Throughout the pandemic, schools have been closed and opened as COVID-19 outbreaks have ravaged the country. The shake ups have hit both students and professors hard, making schooling difficult for both sides. At the college level, many students have had graduations postponed, delayed, or canceled altogether. Since faculty and students are unable to visit campuses, this makes a bit of sense.
Other duties have been neglected, as well. One of those duties has been faculty mail. Professors can’t have their mail forwarded to their homes, since not all of it is appropriate for a personal setting.
As he was sifting through months and months worth of mail, the head of the Physics department, Vinod Menon, came across a peculiar package. It was a cardboard box, and it had been postmarked 9 months earlier. It weighed a significant amount, and had sparked Menon’s interest. He opened it, only to find a surprise that he never would have expected.
Inside the box, Menon found stacks of cash. Wrapped stacks of 50 and 100 dollar bills were in the package. It was a sight he’d never seen before. Menon told CNN, ““I’ve never seen this kind of money in real life in cash form. I’ve never seen it except in movies, and so, yeah, I was shell shocked and I just did not know how to react.”
When counted, the amount of money would total to $180,000. Accompanying the money was an anonymous letter, and a return address to an alias. The letter read, “Assuming that you are a bit curious as to why I am doing this, the reason is straightforward…”
The letter would go on to explain that the sender was a graduate of City College in New York. They called the learning establishment an excellent educational opportunity. At City College, according to the letter, the anonymous donor attended physics courses, choosing to study the field in-depth. They would eventually graduate with a master’s degree, go on to obtain a doctorate, and pursue what they would call a “long, productive, immensely rewarding scientific career.”
With the explanation as to why the donation was being made, the sender also provided clear instructions on how the money was to be used. The letter stated that the money should go to any “deserving junior and senior physics majors in the Department who are also doubling mathematics majors — and in need of financial support to continue their studies.”
When it comes to education costs, tuition has only risen in the most recent decades. Over the last 50 years, tuition has risen from what would be considered affordable to somewhat crippling. Many students are forced to take out loans that will take them their entire lives to pay off, especially in prestigious areas of study like science and mathematics.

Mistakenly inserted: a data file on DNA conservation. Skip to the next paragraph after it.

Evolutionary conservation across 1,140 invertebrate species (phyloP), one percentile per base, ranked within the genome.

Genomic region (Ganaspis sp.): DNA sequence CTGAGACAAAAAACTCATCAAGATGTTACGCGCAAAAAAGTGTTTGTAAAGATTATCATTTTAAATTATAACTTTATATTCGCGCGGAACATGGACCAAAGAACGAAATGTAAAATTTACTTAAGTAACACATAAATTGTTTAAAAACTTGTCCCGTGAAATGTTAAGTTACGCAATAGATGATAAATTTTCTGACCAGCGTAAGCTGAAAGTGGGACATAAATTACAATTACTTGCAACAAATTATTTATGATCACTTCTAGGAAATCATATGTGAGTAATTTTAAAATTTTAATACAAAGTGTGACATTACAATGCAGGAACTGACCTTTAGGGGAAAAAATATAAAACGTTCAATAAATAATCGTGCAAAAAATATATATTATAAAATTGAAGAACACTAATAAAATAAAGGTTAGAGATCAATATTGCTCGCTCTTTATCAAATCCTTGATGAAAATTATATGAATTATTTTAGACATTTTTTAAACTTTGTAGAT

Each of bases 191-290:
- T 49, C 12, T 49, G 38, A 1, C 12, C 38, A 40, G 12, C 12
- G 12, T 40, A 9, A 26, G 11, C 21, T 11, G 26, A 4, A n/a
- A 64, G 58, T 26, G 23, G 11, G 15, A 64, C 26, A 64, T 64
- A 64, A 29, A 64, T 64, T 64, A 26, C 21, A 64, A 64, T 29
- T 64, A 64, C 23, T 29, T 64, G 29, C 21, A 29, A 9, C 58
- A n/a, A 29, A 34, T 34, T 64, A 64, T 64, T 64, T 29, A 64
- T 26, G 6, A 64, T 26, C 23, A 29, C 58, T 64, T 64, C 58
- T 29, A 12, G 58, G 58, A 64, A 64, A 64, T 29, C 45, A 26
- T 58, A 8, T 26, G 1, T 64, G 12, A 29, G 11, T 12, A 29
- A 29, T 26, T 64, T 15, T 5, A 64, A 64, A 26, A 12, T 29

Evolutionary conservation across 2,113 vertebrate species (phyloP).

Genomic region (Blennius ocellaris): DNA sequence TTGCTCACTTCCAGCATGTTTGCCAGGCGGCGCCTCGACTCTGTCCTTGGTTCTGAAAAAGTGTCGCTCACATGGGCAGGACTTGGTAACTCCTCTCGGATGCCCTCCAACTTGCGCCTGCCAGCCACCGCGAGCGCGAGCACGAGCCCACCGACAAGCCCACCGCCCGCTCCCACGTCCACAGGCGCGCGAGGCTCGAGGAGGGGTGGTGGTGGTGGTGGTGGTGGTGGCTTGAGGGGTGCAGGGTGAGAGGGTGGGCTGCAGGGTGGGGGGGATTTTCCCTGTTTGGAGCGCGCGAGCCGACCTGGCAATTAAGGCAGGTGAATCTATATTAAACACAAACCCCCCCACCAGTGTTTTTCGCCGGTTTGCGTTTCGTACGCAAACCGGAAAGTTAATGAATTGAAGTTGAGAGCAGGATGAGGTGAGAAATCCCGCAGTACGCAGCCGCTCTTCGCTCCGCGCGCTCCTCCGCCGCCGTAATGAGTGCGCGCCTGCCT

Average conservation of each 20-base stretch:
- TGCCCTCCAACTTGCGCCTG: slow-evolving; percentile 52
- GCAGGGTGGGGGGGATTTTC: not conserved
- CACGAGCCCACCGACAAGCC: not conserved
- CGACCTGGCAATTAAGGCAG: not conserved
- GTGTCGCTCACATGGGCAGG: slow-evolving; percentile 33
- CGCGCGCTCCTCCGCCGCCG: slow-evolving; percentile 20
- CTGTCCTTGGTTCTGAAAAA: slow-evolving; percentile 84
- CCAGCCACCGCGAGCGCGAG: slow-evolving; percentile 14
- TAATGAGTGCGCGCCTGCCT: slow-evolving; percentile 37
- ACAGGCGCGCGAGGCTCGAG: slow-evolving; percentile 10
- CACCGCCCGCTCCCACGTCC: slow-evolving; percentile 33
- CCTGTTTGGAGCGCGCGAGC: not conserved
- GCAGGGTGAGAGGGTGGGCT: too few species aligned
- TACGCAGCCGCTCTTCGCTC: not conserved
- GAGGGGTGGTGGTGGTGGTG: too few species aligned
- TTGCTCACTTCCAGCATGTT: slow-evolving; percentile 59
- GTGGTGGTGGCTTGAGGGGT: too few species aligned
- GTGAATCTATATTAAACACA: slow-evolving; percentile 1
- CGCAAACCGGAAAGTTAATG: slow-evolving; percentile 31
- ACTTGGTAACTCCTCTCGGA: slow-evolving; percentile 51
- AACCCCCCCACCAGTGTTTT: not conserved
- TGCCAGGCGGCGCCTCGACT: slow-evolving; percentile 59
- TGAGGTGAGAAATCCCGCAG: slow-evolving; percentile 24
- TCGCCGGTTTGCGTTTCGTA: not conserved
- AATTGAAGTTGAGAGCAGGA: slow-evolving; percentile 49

The return address on the package raised even more questions, with no answers for tracking down the donor. The alias came back as Kyle Paisley, a name that never showed up on any of the graduation logs for City College. The address provided was linked to a home in Pensacola, Florida. The homeowners were caught off guard as well, having no knowledge of the donation.
After the money was first reported, it became a subject of investigation. For over two months the origin of the money was investigated, as well as whether or not the money was linked to any misdeeds in the recent past. All investigative efforts came back clean, with no origin being found, and no ill-intent attached to it.
The college then voted on whether or not to keep the money. Unsurprisingly, the vote unanimously pointed to using the money for what it was intended for – scholarships. The box it came in is to be bronzed and put on display, as well.
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For the next ten years, two fully-funded scholarships will be given to the students who need it most. Menon couldn’t be more thrilled with the idea, since his past is similar to the students that will be rewarded the scholarships. He is happy to say that students who need it the most will receive it.